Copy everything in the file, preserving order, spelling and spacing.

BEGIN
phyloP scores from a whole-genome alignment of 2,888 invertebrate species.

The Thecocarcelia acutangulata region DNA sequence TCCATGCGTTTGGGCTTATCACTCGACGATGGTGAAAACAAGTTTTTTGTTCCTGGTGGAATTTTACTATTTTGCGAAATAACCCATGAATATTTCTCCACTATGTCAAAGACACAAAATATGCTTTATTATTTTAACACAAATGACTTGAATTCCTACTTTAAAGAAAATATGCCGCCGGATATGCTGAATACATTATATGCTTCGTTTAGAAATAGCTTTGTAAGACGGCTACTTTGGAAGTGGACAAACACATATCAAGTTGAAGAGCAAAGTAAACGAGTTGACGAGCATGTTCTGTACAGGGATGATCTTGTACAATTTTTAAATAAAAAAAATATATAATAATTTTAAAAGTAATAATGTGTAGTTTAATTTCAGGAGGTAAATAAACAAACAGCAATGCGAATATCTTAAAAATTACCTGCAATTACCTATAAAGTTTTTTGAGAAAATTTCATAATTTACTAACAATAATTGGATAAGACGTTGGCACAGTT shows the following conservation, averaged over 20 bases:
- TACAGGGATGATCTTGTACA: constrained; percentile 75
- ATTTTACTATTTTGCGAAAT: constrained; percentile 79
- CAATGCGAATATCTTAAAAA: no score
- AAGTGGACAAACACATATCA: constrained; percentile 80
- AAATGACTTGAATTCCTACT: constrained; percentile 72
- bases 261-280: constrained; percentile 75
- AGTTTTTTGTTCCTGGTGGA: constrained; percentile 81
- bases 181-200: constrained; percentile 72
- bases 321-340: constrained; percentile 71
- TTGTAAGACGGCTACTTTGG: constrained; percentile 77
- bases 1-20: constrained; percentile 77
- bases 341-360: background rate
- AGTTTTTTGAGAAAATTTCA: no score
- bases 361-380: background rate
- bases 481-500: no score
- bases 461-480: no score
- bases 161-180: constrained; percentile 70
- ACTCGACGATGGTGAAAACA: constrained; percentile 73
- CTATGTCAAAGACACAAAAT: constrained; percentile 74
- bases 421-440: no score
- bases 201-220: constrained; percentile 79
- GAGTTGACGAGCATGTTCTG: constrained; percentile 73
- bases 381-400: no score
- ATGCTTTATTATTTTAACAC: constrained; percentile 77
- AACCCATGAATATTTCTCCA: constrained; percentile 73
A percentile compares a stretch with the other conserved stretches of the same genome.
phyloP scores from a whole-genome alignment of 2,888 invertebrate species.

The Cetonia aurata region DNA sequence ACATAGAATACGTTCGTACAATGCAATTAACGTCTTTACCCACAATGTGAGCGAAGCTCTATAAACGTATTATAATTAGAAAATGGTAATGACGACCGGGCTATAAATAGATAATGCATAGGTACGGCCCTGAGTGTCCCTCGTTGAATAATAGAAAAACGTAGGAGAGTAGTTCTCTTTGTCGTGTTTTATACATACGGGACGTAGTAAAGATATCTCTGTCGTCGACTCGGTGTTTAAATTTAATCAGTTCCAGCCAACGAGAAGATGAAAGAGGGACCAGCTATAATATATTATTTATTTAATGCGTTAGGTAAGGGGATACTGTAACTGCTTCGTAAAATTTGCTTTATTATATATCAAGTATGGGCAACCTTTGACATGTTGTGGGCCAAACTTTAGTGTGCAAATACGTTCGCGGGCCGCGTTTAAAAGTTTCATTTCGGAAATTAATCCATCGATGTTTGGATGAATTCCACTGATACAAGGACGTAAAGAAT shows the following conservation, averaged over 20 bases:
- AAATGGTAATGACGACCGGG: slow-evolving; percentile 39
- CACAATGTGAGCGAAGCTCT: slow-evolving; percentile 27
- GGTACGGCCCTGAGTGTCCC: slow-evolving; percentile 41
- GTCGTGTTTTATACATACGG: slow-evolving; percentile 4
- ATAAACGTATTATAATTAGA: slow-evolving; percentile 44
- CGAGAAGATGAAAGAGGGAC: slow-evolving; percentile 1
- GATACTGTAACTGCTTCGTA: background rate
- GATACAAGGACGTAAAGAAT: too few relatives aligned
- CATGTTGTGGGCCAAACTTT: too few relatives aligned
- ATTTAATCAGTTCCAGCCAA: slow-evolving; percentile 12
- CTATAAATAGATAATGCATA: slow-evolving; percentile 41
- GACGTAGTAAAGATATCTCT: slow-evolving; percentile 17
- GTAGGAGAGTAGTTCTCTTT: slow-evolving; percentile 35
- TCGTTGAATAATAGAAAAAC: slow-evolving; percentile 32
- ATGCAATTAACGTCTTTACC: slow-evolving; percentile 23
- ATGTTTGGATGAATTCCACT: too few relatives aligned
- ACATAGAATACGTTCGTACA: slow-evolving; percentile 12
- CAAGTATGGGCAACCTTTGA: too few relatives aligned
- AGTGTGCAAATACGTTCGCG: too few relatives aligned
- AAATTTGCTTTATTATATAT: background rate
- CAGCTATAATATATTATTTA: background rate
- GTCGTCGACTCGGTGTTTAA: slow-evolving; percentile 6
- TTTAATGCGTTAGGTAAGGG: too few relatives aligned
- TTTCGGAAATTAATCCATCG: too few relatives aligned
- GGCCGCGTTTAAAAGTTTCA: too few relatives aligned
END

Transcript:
phyloP scores from a whole-genome alignment of 2,888 invertebrate species.

The Thecocarcelia acutangulata region DNA sequence TCCATGCGTTTGGGCTTATCACTCGACGATGGTGAAAACAAGTTTTTTGTTCCTGGTGGAATTTTACTATTTTGCGAAATAACCCATGAATATTTCTCCACTATGTCAAAGACACAAAATATGCTTTATTATTTTAACACAAATGACTTGAATTCCTACTTTAAAGAAAATATGCCGCCGGATATGCTGAATACATTATATGCTTCGTTTAGAAATAGCTTTGTAAGACGGCTACTTTGGAAGTGGACAAACACATATCAAGTTGAAGAGCAAAGTAAACGAGTTGACGAGCATGTTCTGTACAGGGATGATCTTGTACAATTTTTAAATAAAAAAAATATATAATAATTTTAAAAGTAATAATGTGTAGTTTAATTTCAGGAGGTAAATAAACAAACAGCAATGCGAATATCTTAAAAATTACCTGCAATTACCTATAAAGTTTTTTGAGAAAATTTCATAATTTACTAACAATAATTGGATAAGACGTTGGCACAGTT shows the following conservation, averaged over 20 bases:
- TACAGGGATGATCTTGTACA: constrained; percentile 75
- ATTTTACTATTTTGCGAAAT: constrained; percentile 79
- CAATGCGAATATCTTAAAAA: no score
- AAGTGGACAAACACATATCA: constrained; percentile 80
- AAATGACTTGAATTCCTACT: constrained; percentile 72
- bases 261-280: constrained; percentile 75
- AGTTTTTTGTTCCTGGTGGA: constrained; percentile 81
- bases 181-200: constrained; percentile 72
- bases 321-340: constrained; percentile 71
- TTGTAAGACGGCTACTTTGG: constrained; percentile 77
- bases 1-20: constrained; percentile 77
- bases 341-360: background rate
- AGTTTTTTGAGAAAATTTCA: no score
- bases 361-380: background rate
- bases 481-500: no score
- bases 461-480: no score
- bases 161-180: constrained; percentile 70
- ACTCGACGATGGTGAAAACA: constrained; percentile 73
- CTATGTCAAAGACACAAAAT: constrained; percentile 74
- bases 421-440: no score
- bases 201-220: constrained; percentile 79
- GAGTTGACGAGCATGTTCTG: constrained; percentile 73
- bases 381-400: no score
- ATGCTTTATTATTTTAACAC: constrained; percentile 77
- AACCCATGAATATTTCTCCA: constrained; percentile 73
A percentile compares a stretch with the other conserved stretches of the same genome.
phyloP scores from a whole-genome alignment of 2,888 invertebrate species.

The Cetonia aurata region DNA sequence ACATAGAATACGTTCGTACAATGCAATTAACGTCTTTACCCACAATGTGAGCGAAGCTCTATAAACGTATTATAATTAGAAAATGGTAATGACGACCGGGCTATAAATAGATAATGCATAGGTACGGCCCTGAGTGTCCCTCGTTGAATAATAGAAAAACGTAGGAGAGTAGTTCTCTTTGTCGTGTTTTATACATACGGGACGTAGTAAAGATATCTCTGTCGTCGACTCGGTGTTTAAATTTAATCAGTTCCAGCCAACGAGAAGATGAAAGAGGGACCAGCTATAATATATTATTTATTTAATGCGTTAGGTAAGGGGATACTGTAACTGCTTCGTAAAATTTGCTTTATTATATATCAAGTATGGGCAACCTTTGACATGTTGTGGGCCAAACTTTAGTGTGCAAATACGTTCGCGGGCCGCGTTTAAAAGTTTCATTTCGGAAATTAATCCATCGATGTTTGGATGAATTCCACTGATACAAGGACGTAAAGAAT shows the following conservation, averaged over 20 bases:
- AAATGGTAATGACGACCGGG: slow-evolving; percentile 39
- CACAATGTGAGCGAAGCTCT: slow-evolving; percentile 27
- GGTACGGCCCTGAGTGTCCC: slow-evolving; percentile 41
- GTCGTGTTTTATACATACGG: slow-evolving; percentile 4
- ATAAACGTATTATAATTAGA: slow-evolving; percentile 44
- CGAGAAGATGAAAGAGGGAC: slow-evolving; percentile 1
- GATACTGTAACTGCTTCGTA: background rate
- GATACAAGGACGTAAAGAAT: too few relatives aligned
- CATGTTGTGGGCCAAACTTT: too few relatives aligned
- ATTTAATCAGTTCCAGCCAA: slow-evolving; percentile 12
- CTATAAATAGATAATGCATA: slow-evolving; percentile 41
- GACGTAGTAAAGATATCTCT: slow-evolving; percentile 17
- GTAGGAGAGTAGTTCTCTTT: slow-evolving; percentile 35
- TCGTTGAATAATAGAAAAAC: slow-evolving; percentile 32
- ATGCAATTAACGTCTTTACC: slow-evolving; percentile 23
- ATGTTTGGATGAATTCCACT: too few relatives aligned
- ACATAGAATACGTTCGTACA: slow-evolving; percentile 12
- CAAGTATGGGCAACCTTTGA: too few relatives aligned
- AGTGTGCAAATACGTTCGCG: too few relatives aligned
- AAATTTGCTTTATTATATAT: background rate
- CAGCTATAATATATTATTTA: background rate
- GTCGTCGACTCGGTGTTTAA: slow-evolving; percentile 6
- TTTAATGCGTTAGGTAAGGG: too few relatives aligned
- TTTCGGAAATTAATCCATCG: too few relatives aligned
- GGCCGCGTTTAAAAGTTTCA: too few relatives aligned